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Old 11-23-2003, 02:23 PM   #1
Registered: Jun 2003
Location: Aero-nomadic
Distribution: Debian (etch, PPC)
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GCC compiler?

I recently got serious in wanting to get started with linux, and more and more I realize that I am a complete n00b. I've tried to install several programs including Xine and the newest version on xscreensaver on red hat 9. My problem is: when ever I run the install in the terminal (cd .../xine-*.* | ./configure), it goes through all of that output untill it gets to "error: no acceptable C compiler found in $PATH".

I searched google for my problem and it said that I need gcc. I had no idea what gcc was, or what it stood for, but I downloaded it and tried to install it. When I went through the installation in the terminal, I got the message:

*** The command 'cc -o conftest -g conftest.c' failed.
*** You must set the enviroment variable CC to a working compiler.

I have no idea what this means! Help, anyone? Do I need another program or what?
Old 11-23-2003, 02:36 PM   #2
Registered: Nov 2003
Location: Ronneby, Sweden
Posts: 555

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You have downloaded source code for the gcc compiler. In order to make a working compiler out of that, you'll need to have -- a working compiler.

Try installing it from rpms instead. Or pop in your RedHat CD and add gcc from that. It's probably somewhere under "Developer tools" or something like that.

This problem raises the interesting question of how the first compiler in the world was compiled.

Old 11-23-2003, 03:07 PM   #3
Registered: Aug 2003
Distribution: Mandrake 9.0; FC4; FC8; SUSE 10.3; SUSE 12.1; SUSE 13.2
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You want to look at, get familiar with and use the RPM utilities that your RH9 provides. Based on my Mandrake 9.0, which is probably more similar than different than your RH9, you should have:

(1) a software management section in your system control panel, which would be the RH9 equivalent of Mandrake Control Center. That section should let you see what RPM packages are installed, allow you to install or uninstall RPMs and allow you to add and edit the places where the system looks for new RPMs to install. Only root should be able to access this.

(2) A packaging utility (possibly the KPackage that I have) that will allow you to examine all installed packages in great detail, including a list of what files they contain and where those files are installed on your system. That package utility will also allow you to test and examine any new RPM that you download from the net. A regular user should be able to freely examine packages but the utility will ask for root access if you want to test or (un)install packages.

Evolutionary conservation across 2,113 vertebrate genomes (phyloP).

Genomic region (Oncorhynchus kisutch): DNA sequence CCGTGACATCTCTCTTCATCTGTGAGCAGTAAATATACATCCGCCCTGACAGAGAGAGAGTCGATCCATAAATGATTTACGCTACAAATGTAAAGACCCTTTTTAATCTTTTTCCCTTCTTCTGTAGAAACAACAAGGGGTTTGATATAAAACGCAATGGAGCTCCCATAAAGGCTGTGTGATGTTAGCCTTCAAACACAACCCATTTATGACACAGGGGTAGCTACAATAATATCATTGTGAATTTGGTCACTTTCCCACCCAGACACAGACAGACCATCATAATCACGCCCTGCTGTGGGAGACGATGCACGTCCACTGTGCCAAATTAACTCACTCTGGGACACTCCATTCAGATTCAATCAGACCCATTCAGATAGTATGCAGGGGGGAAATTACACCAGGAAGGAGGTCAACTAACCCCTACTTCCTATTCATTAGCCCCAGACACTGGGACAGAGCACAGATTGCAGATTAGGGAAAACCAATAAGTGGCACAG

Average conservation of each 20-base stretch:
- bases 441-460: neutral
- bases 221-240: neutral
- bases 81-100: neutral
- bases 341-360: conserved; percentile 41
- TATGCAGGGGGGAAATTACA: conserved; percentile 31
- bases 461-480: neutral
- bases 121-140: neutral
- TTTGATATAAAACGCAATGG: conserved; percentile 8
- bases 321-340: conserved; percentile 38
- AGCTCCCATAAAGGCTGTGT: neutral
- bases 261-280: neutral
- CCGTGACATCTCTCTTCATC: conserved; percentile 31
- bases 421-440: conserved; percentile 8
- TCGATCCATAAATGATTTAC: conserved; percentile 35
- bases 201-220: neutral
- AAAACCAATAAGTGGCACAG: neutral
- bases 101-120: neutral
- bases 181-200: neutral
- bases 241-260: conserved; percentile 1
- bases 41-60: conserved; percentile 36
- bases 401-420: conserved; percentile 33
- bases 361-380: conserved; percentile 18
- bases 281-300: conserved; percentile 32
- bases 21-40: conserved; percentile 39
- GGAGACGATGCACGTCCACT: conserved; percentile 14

(3) A utility for building RPMs, from either software that you write or from software (binaries or sources) that you download from the net. This utility will be the hardest one to master and be ready to use the command line to do it.

Now, you might ask, what do RPMs have to do with my problem? The answers are:

(1) gcc should already be installed on your system. You can find out where and with detail with the package utility that I described above.

(2) I have yet to make the procedure that you described above work, even though I didn't get the same errors. My experience is getting to be, if you want to install other people's software, use only the RPM utility that comes with your linux system. If the software that you want to install is not in RPM format then it would need to converted to RPM format using the build utility that I described above (assuming that that can be done). I suspect that the root cause of your problems here is that you are trying to install on your system software that has been written for a different linux distribution, one whose GUI is completely different and which doesn't use RPMs.

(3) if you want to write your own software, there should be a development program (kdevelop possibly) that will allow you to do it. Then you can convert your binaries into RPM before installing it.

I was recently successful in installing my first program that I downloaded from the net and that didn't come on the install CDs and it works without any problems. It is looking more and more that the RPM utility has all of the ease of use of a Windows install program and the overwhelming advantage of being completely reversible (which Windows install programs aren't).


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